Posts tagged ‘Bart Ehrman’
I bought Bart Ehrman’s God’s Problem on the strength of reading his Misquoting Jesus, and I wasn’t disappointed.
There are three things about Ehrman’s writing that help me sit up and listen to what he is saying.
First, he is world renowned scholar in his field. He has been teaching the bible at university level for years and knows the book and its documents and the scholarship associated with it inside out.
Secondly, he is a very able communicator. The substance of the Misquoting Jesus is the scholarship surrounding the New Testament documents – a very technical subject. Despite this, he wrote a very readable book for the non-expert. In God’s Problem he looks at the subject of suffering and examines how, for him, the answers as to why we suffer provided in the bible seriously fail to convince him that an omnipotent and loving god exists.He moves with ease and grace through the theology and philosophy of the Old and New Testaments, all the time reminding us that despite the words, suffering is a very human problem. The modern day examples of suffering he discusses are personal and real, and cry out for answers. We may be able to detach ourselves from the suffering of Old Testament nations, but, as Ehrman reminds us, the obscenity of the Holocaust is closer to home, as is the suffering of our family members and neighbours…
It’s one of the oldest faith questions: If there’s an all-powerful and loving God, why do human beings suffer?
In his latest book, religious studies professor Bart D. Ehrman wrestles with that question — and with the implications of the often-contradictory answers he finds. In God’s Problem: How the Bible Fails to Answer Our Most Important Question — Why We Suffer, Ehrman meditates upon how the Bible explains human suffering, why he finds the explanations unconvincing, and why he gave up on being a Christian.
Ehrman, author of Misquoting Jesus and more than a dozen other books, chairs the religious studies department at the University of North Carolina at Chapel Hill…
I’ve been making my way slowly through the book Misquoting Jesus by Bart Ehrman and am more and more convinced that there is no such thing as a “true” text of scripture, let alone an inerrant scripture or a “verbally inspired” scripture. There ain’t no such animal. It’s all verbal and doctrinal gymnastics to keep the faithful ignorant. I think that’s precisely the dirty, little secret of textual critics or anyone else who’s been to a university not tainted by religious bias and committed to honest inquiry. There is no “text” of scripture at all, but several letters, treatises, gospels, and other bits and pieces that were chosen randomly by a bishop here or another teacher there according to their whims at the time. No women were allowed to choose the texts, even though women were apostles and prophets as well. God no more orchestrated the gathering of these bits and pieces together than Zeus orchestrated the gathering of all of his children from several different mothers for a family reunion of the gods in ancient Greece. Of course, I always knew this from my own studies. Ehrman just solidified it for me.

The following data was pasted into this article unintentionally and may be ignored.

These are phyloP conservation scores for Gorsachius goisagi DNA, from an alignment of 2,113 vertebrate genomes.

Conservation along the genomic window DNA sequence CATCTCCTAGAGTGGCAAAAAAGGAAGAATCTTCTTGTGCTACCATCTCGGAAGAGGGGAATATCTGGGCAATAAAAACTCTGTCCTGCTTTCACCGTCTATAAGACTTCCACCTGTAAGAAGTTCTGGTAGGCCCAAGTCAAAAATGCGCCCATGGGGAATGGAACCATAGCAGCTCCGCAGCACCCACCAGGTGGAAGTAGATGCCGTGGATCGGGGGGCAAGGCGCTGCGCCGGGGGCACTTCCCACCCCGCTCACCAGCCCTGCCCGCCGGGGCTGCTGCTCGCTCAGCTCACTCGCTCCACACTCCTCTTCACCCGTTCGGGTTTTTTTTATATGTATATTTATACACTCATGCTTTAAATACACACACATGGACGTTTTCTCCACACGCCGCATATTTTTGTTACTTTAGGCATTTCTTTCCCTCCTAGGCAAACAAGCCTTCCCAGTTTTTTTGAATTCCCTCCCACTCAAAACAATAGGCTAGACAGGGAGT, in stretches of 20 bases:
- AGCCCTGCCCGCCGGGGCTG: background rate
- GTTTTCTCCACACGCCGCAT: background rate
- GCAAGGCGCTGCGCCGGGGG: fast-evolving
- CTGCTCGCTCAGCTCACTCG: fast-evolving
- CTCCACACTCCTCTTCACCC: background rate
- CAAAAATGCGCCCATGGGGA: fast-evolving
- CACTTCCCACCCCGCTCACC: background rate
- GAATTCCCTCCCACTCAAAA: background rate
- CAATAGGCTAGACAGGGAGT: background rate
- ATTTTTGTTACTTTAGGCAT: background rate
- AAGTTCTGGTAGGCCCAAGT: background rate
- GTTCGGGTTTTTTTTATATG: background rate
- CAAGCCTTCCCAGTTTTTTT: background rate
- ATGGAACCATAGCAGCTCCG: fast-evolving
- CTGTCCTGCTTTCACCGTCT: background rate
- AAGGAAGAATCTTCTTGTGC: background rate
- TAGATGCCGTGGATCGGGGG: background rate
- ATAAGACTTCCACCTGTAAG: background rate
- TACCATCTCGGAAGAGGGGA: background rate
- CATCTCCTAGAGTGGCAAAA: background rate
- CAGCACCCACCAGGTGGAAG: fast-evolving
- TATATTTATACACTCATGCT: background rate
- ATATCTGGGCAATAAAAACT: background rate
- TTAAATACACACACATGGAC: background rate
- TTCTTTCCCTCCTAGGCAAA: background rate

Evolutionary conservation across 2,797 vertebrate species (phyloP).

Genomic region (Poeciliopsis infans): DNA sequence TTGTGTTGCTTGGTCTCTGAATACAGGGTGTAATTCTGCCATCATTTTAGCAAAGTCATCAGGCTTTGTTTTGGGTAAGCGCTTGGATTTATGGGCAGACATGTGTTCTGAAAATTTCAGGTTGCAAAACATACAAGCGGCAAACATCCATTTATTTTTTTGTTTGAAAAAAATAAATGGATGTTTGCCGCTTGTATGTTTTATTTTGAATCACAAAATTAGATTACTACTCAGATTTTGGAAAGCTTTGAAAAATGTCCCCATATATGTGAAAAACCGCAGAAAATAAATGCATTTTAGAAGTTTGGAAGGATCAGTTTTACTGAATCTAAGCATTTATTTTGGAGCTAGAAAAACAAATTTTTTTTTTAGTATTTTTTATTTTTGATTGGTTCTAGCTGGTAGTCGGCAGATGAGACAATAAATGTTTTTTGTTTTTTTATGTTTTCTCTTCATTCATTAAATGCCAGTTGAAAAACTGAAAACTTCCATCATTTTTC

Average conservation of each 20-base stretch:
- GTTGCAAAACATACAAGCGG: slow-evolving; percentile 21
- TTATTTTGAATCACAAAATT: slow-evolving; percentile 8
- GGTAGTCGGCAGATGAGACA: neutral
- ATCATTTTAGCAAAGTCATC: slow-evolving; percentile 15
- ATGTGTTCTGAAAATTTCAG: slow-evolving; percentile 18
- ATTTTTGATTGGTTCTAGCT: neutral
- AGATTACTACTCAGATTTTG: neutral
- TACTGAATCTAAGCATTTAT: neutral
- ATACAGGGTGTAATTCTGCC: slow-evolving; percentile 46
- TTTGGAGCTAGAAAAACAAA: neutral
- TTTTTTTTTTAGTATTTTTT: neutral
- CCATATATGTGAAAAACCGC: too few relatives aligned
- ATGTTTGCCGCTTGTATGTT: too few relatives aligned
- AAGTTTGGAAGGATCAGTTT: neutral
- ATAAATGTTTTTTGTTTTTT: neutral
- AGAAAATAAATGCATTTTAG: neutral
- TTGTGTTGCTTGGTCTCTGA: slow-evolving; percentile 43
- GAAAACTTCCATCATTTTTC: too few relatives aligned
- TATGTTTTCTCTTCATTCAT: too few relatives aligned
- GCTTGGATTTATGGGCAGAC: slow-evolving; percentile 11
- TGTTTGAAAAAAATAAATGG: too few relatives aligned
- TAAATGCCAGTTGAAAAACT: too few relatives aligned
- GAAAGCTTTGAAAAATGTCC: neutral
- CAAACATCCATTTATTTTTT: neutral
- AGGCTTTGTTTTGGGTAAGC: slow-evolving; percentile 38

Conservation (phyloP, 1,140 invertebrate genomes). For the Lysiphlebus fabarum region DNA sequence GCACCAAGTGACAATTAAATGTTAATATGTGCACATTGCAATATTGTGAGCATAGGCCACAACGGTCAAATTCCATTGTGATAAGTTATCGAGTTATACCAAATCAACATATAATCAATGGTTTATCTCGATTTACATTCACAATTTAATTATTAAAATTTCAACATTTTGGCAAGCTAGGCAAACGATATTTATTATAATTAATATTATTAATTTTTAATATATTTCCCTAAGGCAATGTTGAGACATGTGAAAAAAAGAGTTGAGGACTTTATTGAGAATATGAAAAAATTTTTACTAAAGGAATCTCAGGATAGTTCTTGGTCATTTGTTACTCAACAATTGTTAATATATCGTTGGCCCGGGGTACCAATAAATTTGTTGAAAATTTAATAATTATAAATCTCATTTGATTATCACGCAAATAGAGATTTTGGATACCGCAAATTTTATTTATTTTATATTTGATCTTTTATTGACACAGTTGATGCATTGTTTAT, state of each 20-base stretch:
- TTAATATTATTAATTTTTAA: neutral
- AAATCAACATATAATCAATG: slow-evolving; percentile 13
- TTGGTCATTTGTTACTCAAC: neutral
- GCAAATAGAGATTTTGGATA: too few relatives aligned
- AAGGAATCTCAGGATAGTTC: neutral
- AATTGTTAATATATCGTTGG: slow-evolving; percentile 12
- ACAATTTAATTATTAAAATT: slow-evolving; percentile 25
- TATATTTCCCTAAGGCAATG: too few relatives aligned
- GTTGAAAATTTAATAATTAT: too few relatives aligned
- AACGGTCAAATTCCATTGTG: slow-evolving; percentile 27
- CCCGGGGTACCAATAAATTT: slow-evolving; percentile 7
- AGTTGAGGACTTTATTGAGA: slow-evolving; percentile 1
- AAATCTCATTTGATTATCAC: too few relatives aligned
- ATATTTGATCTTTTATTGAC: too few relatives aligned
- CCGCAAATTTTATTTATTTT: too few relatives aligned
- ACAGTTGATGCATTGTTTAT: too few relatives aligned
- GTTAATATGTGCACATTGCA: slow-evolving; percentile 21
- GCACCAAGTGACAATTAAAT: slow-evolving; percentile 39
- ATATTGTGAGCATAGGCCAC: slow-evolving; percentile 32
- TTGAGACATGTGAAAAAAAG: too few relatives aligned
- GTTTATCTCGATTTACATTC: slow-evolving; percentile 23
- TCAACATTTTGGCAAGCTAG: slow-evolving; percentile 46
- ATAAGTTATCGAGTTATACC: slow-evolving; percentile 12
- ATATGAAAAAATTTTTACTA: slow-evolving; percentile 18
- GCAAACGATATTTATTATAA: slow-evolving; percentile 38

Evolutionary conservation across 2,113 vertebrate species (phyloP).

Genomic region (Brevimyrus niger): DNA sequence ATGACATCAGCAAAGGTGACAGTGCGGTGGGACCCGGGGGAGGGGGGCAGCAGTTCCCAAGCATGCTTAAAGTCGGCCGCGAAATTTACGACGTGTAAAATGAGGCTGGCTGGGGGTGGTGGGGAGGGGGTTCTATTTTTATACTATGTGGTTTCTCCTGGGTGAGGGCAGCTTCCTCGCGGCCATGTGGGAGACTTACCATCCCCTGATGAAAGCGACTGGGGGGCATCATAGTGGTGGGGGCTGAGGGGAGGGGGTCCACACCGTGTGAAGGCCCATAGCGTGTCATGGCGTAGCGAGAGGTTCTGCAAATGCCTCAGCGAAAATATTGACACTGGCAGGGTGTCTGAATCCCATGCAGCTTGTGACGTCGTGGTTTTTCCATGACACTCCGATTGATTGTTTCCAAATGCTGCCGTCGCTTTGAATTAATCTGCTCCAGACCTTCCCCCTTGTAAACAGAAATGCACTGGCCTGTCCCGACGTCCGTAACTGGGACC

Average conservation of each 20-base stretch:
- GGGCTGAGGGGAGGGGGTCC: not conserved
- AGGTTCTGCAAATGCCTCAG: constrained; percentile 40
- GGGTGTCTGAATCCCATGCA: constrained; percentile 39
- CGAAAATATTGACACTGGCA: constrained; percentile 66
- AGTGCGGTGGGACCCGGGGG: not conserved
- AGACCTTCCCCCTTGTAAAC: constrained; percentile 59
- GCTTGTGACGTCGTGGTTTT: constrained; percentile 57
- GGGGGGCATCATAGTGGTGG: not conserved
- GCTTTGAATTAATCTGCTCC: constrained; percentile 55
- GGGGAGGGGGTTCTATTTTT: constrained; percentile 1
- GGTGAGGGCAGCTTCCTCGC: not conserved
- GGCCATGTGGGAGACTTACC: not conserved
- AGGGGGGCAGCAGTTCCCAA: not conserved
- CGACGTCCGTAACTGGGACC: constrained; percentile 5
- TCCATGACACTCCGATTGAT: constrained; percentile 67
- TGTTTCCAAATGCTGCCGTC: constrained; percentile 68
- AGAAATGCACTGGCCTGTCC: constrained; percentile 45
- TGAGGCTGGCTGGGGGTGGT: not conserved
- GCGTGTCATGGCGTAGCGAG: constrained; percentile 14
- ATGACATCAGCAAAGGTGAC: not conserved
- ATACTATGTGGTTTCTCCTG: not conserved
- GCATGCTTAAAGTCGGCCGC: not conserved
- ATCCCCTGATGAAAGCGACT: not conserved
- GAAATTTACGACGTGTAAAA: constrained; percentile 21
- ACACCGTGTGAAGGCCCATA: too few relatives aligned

Ehrman began his career as a conservative Moody Bible College graduate who, after working his way to a Ph.D. from Princeton Theological Seminary, realized that what he was taught as an ultra-conservative fundamentalist Christian just didn’t jibe with the facts. In fact, the tossing about of texts, the castigating of those of differing opinions, and the fighting over words went on from the very beginning of Christianity…